The rest of the story is what sort of temperatures we see from the system under load.  The fan does a reasonably good job of keeping the internal components fairly cool under load—with max CPU and GPU temperatures of 77°C and 74.1°C, respectively—but the case doesn’t fare so well, as the bottom-left area in the center (underneath the exhaust vent) climbs to a pretty hot temperature while the system is under stress.  It’s hot enough that the unit is uncomfortable for use on the lap, but then again, most likely it will be resting on a table if you’re doing anything truly intensive.  Fortunately, the rest of the unit remains totally comfortable—especially the top of the base unit, which becomes merely warm above that same area.  The palm rest is cool under all circumstances.

February 25, 2014 | 07:57 AM - Posted by Graham L (not verified)

I have been a Thinkpad fan for many years. I've purchased a lot of Thinkpads in both the X and T series.

But I can't say that I'm a fan of what they did to the X-Series. The exlusion of a tablet edition of this laptop is very frustrating. And with a promised 1080p screen that seems to be some kind of Unicorn model, I don't really understand why this would be appealing over the T440s. Sure the size is smaller, but the weight difference isn't much, and the performance on the T440s is better.

I also don't like the soldered on DIMM fused with a single DIMM slot, this makes Dual Channel memory difficult to accomplish and a 12 GB cap on memory is kind of lame with the previous model could go up to 16 GB. Also the Previous model could get long batter life with the addition of a slice battery, sure it was extra weight, but I didn't have to compromise on memory, or loss of usb port.

February 25, 2014 | 10:14 AM - Posted by Anonymous (not verified)

I'm liking my decision (X230 with Windows 7) better every day.

February 25, 2014 | 06:08 PM - Posted by John Foster (not verified)

Knowing there would be an X240 along within a year I pondered long and hard whether to buy an X230, but I did, summer 2013. I'm glad I didn't wait for this model. Looks like Lenovo are selling out on their previous culture of loading a small laptop with top quality components in a strong and desirable frame. Yes it's only a marginal deviation from the past but it's the thin edge of the wedge.

Looks like the X230 is the last of Lenovo's high quality 12.5" laptops.

The X230's chicklet keyboard is wonderful.

February 25, 2014 | 11:59 PM - Posted by Anonymous (not verified)

Sadly, we have reached the end of usable keyboard layouts on notebooks, following the lack of quality high-res 16x10 displays. Such a shame.

No Insert key. (Seriously? Fn+I?)
Other keys, like SysRq, are also magic sequences.
Broken Fn/Ctrl, and different sizes so they aren't physically swappable after changing the firmware setting.
Page Up/Page Down is in the wrong place. (I have used it every day for the last 9 months and still can't really get used to it.)
WTF is with a dedicated large print screen button?
And WTF is with this new mouse crap? It's why I didn't wait for a W540.

People were crying about the chiclet keyboard in the past, but that isn't the problem (I use a W530 and x120e daily and the feel is fine). The problem is the inane locations of buttons and how they deviate so much from model to model now. I wasn't a big fan of the previous IBM/Lenovo keyboard layouts but they were consistent and I could live with and adjust to them. With the new models though, the inconsistencies continue to grow, and some things are just retarded - like no space between function key groups on the W530 (that's about the one thing the X240 gets right...). And I can't edit code on my W530 then tweak it on my X120 without problems as ins/del and home/end are mixed up, for example... and the X240 doesn't even have Insert!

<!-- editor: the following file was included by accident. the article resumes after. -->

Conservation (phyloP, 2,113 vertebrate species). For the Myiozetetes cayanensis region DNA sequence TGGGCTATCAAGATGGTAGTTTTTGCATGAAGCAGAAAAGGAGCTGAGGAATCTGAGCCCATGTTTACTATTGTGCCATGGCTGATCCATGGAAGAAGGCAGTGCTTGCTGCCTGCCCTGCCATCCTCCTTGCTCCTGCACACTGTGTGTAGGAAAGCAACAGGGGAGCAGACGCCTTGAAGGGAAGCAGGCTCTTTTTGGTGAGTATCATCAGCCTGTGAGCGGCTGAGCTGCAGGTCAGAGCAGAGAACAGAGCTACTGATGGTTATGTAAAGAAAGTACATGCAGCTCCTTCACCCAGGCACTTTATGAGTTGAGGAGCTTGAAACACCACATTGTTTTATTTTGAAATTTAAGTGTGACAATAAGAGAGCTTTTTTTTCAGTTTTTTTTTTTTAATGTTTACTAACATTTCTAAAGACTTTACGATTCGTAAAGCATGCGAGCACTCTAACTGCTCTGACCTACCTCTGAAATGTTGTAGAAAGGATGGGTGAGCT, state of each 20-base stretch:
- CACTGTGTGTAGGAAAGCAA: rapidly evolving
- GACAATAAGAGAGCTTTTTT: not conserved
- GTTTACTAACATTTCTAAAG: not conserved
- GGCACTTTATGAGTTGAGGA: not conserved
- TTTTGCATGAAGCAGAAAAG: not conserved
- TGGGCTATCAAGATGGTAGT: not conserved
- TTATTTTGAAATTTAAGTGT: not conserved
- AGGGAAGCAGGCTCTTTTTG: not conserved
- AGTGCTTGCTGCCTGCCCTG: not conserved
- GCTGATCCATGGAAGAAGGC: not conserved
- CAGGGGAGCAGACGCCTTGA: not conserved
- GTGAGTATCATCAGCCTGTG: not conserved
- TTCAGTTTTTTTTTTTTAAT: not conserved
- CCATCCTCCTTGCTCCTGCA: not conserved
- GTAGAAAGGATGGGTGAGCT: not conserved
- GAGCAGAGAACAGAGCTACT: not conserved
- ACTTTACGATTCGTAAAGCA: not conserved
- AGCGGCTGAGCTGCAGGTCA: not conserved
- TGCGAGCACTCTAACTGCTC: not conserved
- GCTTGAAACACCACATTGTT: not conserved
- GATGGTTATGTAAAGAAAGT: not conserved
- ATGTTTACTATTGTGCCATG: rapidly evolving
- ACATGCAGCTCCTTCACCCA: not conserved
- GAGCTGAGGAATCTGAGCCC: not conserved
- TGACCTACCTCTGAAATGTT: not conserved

Dell decided to ruin keyboard layouts about 3 years ago, and in the last year Lenovo has fallen in line.

With the X240, we now see the immediate future. And this future shows that there are no longer _any_ notebooks on the market at any price with usable screens and usable keyboard layouts.

February 26, 2014 | 12:00 AM - Posted by mathew7 (not verified)

Reading the review, I kept feeling better and better over my x230 aquisition in november. I saw then the official pictures of x240 in the lenovo psref pdf and I hated the hinges since you lose back space (also on a cluttered desk, you need extra space for the screen).
I guess I'm gonna use it a long time from now. I am very conservative on laptop designs, and Lenovo/IBM kept their designs the longest (ok...I may be biased...but every time I looked at other brands, I kept getting back to Lenovo designs).

February 26, 2014 | 04:55 AM - Posted by Pes5 (not verified)

I have been using ThinkPads since mid-90s, and my current X230 is most likely the last one to be sort of happy with. I cannot accept loosing the dedicated F-keys. I am barly accepting changes in pgup and pgdn keys... It is all against productivity users that prefered their hands on the keyboard, and using the red stick..Yes, Lenovo ruins Thinkpads and this is very sad.

February 26, 2014 | 01:21 PM - Posted by waffle (not verified)

Agreed, this is sad.

February 27, 2014 | 05:56 AM - Posted by Steve (not verified)

The review doesn't mention the msata capabilities. Can it take the standard 50mm cards or is it stuck with the 40mm? Being able to accept industry standard msata in the msata port is vital. Thank you.

March 20, 2014 | 10:51 PM - Posted by Anonymous (not verified)

42mm

March 3, 2014 | 08:08 AM - Posted by Anonymous (not verified)

X220 is still the best.

May 13, 2014 | 02:02 AM - Posted by TechSolvers (not verified)

For anybody needing help with changing the keyboard in this model, you can find a full tutorial here:

https://www.youtube.com/watch?v=HTN-CO_flVs